This article appeared on June 15 in AOL Defense. The author, Joan Johnson-Freese, is a professor at the Naval War College. I reprint it here without comment. I’ll publish my own thoughts in a future post.
Teach Tough, Think Tough: Why Military Education Must Change
The National War College at Fort McNair. The Army War College at Carlisle. The Naval War College at Newport. The Air War College at Maxwell Field. These are the launching pads for America’s senior military leaders. The Pentagon spends substantial monies on these august institutions but are their graduates getting the education they need and which the nation deserves?
In April 2010, the House Armed Services Committee issued a report titled “Another Crossroads” examining professional military education (PME) two decades after the landmark Goldwater Nichols Act, which mandated comprehensive reform of the PME system aimed at broadening the intellectual foundations of U.S. military officers. They concluded that, while improvements had been made, America could do better.
The report began with a quote from Thucydides: “The society that separates its scholars from its warriors will have its thinking done by cowards and its fighting done by fools.” Despite this ancient wisdom, however, the valuable mission served by PME is still hindered by a clash of cultures.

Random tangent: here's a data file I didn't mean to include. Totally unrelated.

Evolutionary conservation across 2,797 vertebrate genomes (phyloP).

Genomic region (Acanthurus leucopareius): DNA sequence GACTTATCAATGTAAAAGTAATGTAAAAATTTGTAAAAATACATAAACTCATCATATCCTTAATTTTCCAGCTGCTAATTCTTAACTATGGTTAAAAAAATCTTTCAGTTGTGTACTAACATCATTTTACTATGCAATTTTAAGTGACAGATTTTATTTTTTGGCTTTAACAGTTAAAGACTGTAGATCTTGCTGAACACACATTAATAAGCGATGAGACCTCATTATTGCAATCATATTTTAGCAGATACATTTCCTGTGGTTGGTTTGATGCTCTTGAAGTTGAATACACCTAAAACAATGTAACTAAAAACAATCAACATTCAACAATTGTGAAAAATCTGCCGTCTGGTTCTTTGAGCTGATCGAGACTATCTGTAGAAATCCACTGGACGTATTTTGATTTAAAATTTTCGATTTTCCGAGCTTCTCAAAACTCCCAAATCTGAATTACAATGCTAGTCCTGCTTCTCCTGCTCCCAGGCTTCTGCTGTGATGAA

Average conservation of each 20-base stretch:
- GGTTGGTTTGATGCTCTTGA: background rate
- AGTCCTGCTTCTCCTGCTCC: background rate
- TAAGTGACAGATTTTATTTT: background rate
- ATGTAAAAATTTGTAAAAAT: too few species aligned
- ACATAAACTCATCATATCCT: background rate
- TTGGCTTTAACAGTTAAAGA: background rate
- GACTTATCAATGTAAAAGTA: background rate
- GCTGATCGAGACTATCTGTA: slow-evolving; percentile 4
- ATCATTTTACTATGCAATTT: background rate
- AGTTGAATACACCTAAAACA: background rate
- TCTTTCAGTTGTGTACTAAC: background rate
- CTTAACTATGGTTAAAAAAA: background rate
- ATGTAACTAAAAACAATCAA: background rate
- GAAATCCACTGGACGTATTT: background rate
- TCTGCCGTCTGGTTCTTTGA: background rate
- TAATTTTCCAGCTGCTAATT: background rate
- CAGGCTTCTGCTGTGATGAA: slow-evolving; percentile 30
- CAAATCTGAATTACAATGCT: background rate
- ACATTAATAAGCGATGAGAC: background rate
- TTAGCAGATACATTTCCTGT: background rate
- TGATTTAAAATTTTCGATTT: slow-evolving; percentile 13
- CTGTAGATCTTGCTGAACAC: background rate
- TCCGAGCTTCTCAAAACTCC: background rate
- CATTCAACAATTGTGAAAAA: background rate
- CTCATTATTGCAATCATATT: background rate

Military officers and professors have good reasons to be the way they are, but they are not the same. The two cultures are rewarded for doing exact opposite things: academics who do not raise questions are considered poor academics, just as military officers who can’t provide answers to their bosses problems don’t get promoted. In the war colleges this plays out as conflict that pits encouraging intellectual curiosity and challenging received wisdom — the very essence of academic inquiry, against the need to prepare graduates for their next assignment. In trying to accomplish both, differing attitudes, work habits, and cultures get in the way, which leads to conflicting goals as well.
The most extreme solution to this cultural clash was suggested last April, when defense journalist Tom Ricks blogged: “Need Budget Cuts? We Can Probably Start By Shutting the Air War College.” Ricks was reacting to a piece written by retired Air War College (AWC) Professor Dan Hughes, which painted an unflattering picture of that institution and questioned its value.